Directive property

src/app/app.component.html

<img [src]=”heroImageUrl”>

<hero-detail [hero]=”currentHero”></hero-detail>

<div [ngClass]=”{‘special’: isSpecial}”></div>

Event Element event

Component event

Directive event

src/app/app.component.html

<button (click)=”onSave()”>Save</button>

<hero-detail (deleteRequest)=”deleteHero()”></hero-detail>

<div (myClick)=”clicked=$event” clickable>click me</div>

Two-way Event and property src/app/app.component.html

<input [(ngModel)]=”name”>

Attribute Attribute (the exception) src/app/app.component.html

<button [attr.aria-label]=”help”>help</button>

Class class property src/app/app.component.html

<div [class.special]=”isSpecial”>Special</div>

Style style property src/app/app.component.html

<button [style.color]=”isSpecial ? ‘red’ : ‘green'”>

Data Binding Types

In Angular 7, there are different types of data binding mechanism is available. There are,

  • Interpolation
  • Property Binding
  • Two Way Binding
  • Event Binding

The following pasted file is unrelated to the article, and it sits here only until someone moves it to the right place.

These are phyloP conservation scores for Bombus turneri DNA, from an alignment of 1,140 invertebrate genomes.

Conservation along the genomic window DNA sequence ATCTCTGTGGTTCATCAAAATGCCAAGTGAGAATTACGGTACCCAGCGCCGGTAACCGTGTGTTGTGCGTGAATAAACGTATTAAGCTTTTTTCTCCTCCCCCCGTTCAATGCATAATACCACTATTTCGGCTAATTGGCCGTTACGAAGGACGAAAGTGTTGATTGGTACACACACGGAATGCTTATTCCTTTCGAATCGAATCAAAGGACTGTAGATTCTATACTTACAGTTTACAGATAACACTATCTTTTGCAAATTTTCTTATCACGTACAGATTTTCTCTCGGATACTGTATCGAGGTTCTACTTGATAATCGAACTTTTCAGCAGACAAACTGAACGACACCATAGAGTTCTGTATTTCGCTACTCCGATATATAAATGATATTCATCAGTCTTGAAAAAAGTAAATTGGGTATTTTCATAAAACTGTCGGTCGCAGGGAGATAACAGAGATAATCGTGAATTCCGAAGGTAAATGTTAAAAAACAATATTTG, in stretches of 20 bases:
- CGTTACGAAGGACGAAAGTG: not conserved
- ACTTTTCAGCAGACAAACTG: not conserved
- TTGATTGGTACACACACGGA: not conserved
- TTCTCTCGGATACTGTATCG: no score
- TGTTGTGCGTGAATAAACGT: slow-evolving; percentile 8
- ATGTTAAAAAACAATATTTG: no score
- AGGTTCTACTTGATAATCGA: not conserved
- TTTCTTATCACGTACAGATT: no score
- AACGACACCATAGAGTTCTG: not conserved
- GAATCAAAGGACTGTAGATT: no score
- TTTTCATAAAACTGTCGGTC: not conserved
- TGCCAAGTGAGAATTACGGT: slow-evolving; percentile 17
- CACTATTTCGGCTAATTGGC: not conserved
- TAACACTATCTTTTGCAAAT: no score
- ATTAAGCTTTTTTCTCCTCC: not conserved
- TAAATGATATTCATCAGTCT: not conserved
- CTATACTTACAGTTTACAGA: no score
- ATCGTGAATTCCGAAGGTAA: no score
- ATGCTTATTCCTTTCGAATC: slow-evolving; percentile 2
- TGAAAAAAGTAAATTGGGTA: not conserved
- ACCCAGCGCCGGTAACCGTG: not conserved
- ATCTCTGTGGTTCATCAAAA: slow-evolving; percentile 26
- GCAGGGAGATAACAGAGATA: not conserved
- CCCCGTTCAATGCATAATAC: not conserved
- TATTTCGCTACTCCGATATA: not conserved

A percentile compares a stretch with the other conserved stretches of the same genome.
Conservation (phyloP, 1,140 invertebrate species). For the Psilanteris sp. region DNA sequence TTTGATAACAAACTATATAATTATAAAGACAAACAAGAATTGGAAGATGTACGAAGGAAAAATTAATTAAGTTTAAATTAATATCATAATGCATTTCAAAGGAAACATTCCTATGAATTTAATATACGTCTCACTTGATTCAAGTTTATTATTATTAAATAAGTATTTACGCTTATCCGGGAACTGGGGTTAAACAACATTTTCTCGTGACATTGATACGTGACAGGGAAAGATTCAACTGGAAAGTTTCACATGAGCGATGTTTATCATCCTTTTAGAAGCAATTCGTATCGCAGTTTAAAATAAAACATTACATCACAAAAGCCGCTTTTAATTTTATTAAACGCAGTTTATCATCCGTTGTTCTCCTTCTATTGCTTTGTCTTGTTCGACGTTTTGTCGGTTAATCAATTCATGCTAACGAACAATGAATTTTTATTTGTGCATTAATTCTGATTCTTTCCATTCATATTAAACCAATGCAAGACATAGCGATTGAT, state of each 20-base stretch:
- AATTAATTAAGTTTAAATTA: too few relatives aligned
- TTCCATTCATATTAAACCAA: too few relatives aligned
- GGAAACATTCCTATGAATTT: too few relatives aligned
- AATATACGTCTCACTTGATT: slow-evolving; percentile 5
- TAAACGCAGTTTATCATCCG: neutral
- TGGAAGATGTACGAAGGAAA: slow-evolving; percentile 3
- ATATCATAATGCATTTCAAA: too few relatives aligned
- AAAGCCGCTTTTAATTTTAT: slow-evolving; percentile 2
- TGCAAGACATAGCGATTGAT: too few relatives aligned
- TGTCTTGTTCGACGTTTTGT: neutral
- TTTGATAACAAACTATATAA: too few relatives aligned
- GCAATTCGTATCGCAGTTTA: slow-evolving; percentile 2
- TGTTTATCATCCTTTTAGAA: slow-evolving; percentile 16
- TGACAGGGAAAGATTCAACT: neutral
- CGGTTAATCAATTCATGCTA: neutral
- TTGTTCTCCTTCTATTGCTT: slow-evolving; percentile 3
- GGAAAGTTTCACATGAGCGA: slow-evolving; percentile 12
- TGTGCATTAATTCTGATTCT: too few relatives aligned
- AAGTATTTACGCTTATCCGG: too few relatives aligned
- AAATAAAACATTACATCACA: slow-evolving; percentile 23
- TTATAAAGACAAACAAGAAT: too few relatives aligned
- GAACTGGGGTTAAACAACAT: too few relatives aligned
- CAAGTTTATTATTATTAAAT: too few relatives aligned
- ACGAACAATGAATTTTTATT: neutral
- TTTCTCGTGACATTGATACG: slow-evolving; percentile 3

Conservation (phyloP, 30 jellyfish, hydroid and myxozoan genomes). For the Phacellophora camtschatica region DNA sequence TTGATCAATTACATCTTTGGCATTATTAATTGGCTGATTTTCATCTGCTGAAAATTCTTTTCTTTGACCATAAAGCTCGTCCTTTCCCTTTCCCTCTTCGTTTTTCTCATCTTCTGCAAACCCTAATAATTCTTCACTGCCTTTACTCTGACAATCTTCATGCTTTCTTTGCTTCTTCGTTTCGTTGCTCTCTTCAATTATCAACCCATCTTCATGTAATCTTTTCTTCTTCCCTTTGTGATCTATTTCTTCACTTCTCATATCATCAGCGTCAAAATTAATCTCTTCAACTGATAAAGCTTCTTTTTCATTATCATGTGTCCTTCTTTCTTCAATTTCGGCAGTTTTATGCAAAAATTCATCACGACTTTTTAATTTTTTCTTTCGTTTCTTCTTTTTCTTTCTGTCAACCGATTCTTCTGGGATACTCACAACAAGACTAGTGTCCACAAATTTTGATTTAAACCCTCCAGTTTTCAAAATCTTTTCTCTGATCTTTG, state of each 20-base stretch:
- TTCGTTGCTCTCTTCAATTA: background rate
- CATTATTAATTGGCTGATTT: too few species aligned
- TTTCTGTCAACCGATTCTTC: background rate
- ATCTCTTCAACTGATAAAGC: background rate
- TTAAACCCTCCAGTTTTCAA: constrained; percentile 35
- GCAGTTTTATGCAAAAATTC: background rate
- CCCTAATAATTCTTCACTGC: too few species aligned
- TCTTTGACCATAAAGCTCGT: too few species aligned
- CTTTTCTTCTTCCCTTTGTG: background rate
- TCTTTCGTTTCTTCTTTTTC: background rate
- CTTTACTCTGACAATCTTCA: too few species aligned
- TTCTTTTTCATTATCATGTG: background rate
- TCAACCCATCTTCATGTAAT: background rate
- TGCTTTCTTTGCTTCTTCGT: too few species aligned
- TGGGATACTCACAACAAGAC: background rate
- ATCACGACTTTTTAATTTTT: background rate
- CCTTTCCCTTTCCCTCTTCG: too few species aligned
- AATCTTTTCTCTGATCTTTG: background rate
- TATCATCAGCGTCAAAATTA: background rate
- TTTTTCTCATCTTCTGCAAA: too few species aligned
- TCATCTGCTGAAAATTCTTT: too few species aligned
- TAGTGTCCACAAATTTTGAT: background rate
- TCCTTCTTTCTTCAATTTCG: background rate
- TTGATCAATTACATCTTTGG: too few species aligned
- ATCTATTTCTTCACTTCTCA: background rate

Interpolation Data Binding

Interpolation data binding is the most popular and easiest way of data binding in Angular 7. This mechanism is also available in the earlier version of the angular framework. Actually context between the braces is the template expression that Angular first evaluates and then convert into strings. Interpolation use the braces expression i.e. {{ }} for render the bound value to the component template. It can be a static string or numeric value or an object of your data model. As per example, in angular we use it like below

{{model.firstName}}

Here model is the instance of the controller objects. But in Angular 7, it is now much simpler where controller instance name removed from the expression i.e.

{{firstName}}

Property Binding

In Angular 7.0, a new binding mechanism introduces which called property binding. But actually in nature is just same as interpolation. Some people also called this process as one way binding as like previous angularjs concept. Property binding used [] to send the data from the component to the html template. The most common way to use property binding is that assign any property of the html element tag into the [] with the component property value, i.e.